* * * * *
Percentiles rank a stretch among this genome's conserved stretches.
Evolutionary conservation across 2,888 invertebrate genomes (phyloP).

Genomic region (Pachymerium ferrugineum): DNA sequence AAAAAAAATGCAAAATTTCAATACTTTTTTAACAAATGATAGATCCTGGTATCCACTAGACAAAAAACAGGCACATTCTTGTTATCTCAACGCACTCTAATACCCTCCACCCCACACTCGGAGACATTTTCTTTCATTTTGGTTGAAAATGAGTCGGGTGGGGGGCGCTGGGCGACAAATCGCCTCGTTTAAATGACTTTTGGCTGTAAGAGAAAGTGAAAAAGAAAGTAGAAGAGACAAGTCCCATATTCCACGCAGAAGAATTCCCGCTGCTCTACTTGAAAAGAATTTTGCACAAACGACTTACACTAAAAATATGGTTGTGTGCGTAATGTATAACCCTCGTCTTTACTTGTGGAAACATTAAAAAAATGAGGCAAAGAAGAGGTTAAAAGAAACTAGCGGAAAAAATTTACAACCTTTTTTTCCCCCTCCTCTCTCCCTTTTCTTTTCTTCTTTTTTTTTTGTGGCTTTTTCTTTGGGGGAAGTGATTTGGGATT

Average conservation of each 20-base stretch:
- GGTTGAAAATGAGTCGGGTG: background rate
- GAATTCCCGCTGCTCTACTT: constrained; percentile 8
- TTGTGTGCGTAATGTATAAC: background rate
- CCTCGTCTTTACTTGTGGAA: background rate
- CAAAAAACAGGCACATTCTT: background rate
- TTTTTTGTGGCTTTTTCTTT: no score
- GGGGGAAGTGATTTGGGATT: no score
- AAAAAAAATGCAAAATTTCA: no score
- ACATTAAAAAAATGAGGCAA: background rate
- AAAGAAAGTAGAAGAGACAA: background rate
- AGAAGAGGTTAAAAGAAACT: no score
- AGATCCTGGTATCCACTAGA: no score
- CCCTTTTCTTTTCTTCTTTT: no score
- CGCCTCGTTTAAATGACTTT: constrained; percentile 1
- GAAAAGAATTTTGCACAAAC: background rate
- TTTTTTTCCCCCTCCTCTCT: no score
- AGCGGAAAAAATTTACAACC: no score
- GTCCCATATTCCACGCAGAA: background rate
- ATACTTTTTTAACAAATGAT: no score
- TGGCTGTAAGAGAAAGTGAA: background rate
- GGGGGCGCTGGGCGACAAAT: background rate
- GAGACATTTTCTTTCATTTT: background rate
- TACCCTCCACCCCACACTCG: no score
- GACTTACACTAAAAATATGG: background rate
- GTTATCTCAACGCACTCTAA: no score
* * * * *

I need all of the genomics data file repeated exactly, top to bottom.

Percentiles rank a stretch among this genome's conserved stretches.
Evolutionary conservation across 2,888 invertebrate genomes (phyloP).

Genomic region (Pachymerium ferrugineum): DNA sequence AAAAAAAATGCAAAATTTCAATACTTTTTTAACAAATGATAGATCCTGGTATCCACTAGACAAAAAACAGGCACATTCTTGTTATCTCAACGCACTCTAATACCCTCCACCCCACACTCGGAGACATTTTCTTTCATTTTGGTTGAAAATGAGTCGGGTGGGGGGCGCTGGGCGACAAATCGCCTCGTTTAAATGACTTTTGGCTGTAAGAGAAAGTGAAAAAGAAAGTAGAAGAGACAAGTCCCATATTCCACGCAGAAGAATTCCCGCTGCTCTACTTGAAAAGAATTTTGCACAAACGACTTACACTAAAAATATGGTTGTGTGCGTAATGTATAACCCTCGTCTTTACTTGTGGAAACATTAAAAAAATGAGGCAAAGAAGAGGTTAAAAGAAACTAGCGGAAAAAATTTACAACCTTTTTTTCCCCCTCCTCTCTCCCTTTTCTTTTCTTCTTTTTTTTTTGTGGCTTTTTCTTTGGGGGAAGTGATTTGGGATT

Average conservation of each 20-base stretch:
- GGTTGAAAATGAGTCGGGTG: background rate
- GAATTCCCGCTGCTCTACTT: constrained; percentile 8
- TTGTGTGCGTAATGTATAAC: background rate
- CCTCGTCTTTACTTGTGGAA: background rate
- CAAAAAACAGGCACATTCTT: background rate
- TTTTTTGTGGCTTTTTCTTT: no score
- GGGGGAAGTGATTTGGGATT: no score
- AAAAAAAATGCAAAATTTCA: no score
- ACATTAAAAAAATGAGGCAA: background rate
- AAAGAAAGTAGAAGAGACAA: background rate
- AGAAGAGGTTAAAAGAAACT: no score
- AGATCCTGGTATCCACTAGA: no score
- CCCTTTTCTTTTCTTCTTTT: no score
- CGCCTCGTTTAAATGACTTT: constrained; percentile 1
- GAAAAGAATTTTGCACAAAC: background rate
- TTTTTTTCCCCCTCCTCTCT: no score
- AGCGGAAAAAATTTACAACC: no score
- GTCCCATATTCCACGCAGAA: background rate
- ATACTTTTTTAACAAATGAT: no score
- TGGCTGTAAGAGAAAGTGAA: background rate
- GGGGGCGCTGGGCGACAAAT: background rate
- GAGACATTTTCTTTCATTTT: background rate
- TACCCTCCACCCCACACTCG: no score
- GACTTACACTAAAAATATGG: background rate
- GTTATCTCAACGCACTCTAA: no score